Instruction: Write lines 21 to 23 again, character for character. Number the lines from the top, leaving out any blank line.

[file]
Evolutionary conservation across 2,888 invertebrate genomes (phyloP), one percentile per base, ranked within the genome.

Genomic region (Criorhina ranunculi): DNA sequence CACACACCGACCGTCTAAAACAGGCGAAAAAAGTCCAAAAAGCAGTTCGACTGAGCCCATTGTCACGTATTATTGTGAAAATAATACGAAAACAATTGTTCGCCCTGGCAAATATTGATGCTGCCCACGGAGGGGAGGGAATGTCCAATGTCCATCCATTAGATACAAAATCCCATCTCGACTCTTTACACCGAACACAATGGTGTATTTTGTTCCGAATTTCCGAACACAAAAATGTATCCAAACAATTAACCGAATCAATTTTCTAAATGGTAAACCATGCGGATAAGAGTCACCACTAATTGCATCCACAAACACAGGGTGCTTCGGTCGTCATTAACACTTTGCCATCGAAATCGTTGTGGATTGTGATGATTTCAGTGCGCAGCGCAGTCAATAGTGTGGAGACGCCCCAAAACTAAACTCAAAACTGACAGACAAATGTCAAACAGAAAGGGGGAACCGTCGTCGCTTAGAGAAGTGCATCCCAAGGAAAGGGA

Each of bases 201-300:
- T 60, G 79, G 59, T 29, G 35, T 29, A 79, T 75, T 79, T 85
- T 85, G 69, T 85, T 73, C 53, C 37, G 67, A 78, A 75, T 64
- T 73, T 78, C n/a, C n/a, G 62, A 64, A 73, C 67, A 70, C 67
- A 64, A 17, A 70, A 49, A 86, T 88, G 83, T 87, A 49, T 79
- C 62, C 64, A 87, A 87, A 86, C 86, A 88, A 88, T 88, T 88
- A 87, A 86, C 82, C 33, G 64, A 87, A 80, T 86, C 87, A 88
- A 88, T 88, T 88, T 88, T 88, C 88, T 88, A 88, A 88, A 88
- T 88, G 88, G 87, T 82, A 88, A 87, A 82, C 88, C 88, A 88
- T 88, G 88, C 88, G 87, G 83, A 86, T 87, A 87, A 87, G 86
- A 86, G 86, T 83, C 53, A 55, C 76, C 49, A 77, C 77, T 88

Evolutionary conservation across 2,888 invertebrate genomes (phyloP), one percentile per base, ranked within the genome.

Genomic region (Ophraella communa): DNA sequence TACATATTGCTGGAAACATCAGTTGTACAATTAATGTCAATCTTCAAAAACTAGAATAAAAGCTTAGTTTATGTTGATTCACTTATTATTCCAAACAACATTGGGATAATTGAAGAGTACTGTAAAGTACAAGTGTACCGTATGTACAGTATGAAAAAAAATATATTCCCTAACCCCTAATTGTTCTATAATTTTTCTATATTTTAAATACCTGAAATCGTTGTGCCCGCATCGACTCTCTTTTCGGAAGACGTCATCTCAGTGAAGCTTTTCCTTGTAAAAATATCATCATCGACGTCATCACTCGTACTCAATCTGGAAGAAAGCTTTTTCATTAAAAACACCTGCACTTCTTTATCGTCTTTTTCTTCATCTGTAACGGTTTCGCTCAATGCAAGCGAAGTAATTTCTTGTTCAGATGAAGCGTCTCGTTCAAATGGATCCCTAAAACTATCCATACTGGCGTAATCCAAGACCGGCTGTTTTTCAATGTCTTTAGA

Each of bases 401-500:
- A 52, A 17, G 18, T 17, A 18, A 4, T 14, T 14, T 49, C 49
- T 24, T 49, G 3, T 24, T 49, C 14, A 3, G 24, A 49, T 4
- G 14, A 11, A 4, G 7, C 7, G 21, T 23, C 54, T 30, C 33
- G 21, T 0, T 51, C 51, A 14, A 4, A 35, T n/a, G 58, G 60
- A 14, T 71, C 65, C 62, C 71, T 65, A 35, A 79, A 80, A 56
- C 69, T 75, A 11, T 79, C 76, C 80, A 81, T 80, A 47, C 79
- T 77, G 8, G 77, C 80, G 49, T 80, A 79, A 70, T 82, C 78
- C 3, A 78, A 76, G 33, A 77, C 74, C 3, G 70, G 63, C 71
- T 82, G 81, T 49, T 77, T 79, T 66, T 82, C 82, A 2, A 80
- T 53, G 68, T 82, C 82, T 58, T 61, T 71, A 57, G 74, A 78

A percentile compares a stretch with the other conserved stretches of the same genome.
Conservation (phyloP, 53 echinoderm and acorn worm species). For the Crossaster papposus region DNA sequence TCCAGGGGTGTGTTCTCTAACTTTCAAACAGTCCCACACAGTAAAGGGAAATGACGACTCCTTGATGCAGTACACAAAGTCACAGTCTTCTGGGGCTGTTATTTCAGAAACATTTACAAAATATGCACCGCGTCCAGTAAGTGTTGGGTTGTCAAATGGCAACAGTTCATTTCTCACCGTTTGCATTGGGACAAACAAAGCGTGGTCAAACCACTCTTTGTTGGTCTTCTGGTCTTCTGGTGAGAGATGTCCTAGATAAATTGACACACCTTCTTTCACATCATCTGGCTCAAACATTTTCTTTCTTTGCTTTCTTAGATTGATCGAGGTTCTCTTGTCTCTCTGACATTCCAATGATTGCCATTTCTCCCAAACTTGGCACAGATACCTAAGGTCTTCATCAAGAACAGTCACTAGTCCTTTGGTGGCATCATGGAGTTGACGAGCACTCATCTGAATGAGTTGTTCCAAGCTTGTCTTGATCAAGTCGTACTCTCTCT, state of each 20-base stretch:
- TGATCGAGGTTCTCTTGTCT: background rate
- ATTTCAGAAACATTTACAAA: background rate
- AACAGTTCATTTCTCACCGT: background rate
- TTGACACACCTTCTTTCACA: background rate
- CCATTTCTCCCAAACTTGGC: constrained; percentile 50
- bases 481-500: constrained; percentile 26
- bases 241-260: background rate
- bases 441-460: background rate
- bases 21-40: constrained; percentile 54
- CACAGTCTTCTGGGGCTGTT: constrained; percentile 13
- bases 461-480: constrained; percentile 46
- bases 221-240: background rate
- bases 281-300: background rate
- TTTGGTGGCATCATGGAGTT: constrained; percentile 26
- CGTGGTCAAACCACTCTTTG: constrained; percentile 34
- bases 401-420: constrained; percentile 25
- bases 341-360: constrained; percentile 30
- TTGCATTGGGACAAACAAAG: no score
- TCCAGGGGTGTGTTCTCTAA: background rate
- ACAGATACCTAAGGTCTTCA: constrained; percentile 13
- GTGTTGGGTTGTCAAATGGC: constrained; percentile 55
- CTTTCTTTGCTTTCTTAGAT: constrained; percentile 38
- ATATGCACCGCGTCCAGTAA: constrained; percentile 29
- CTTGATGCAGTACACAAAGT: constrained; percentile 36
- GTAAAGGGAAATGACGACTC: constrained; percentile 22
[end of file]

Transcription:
- A 14, T 71, C 65, C 62, C 71, T 65, A 35, A 79, A 80, A 56
- C 69, T 75, A 11, T 79, C 76, C 80, A 81, T 80, A 47, C 79
- T 77, G 8, G 77, C 80, G 49, T 80, A 79, A 70, T 82, C 78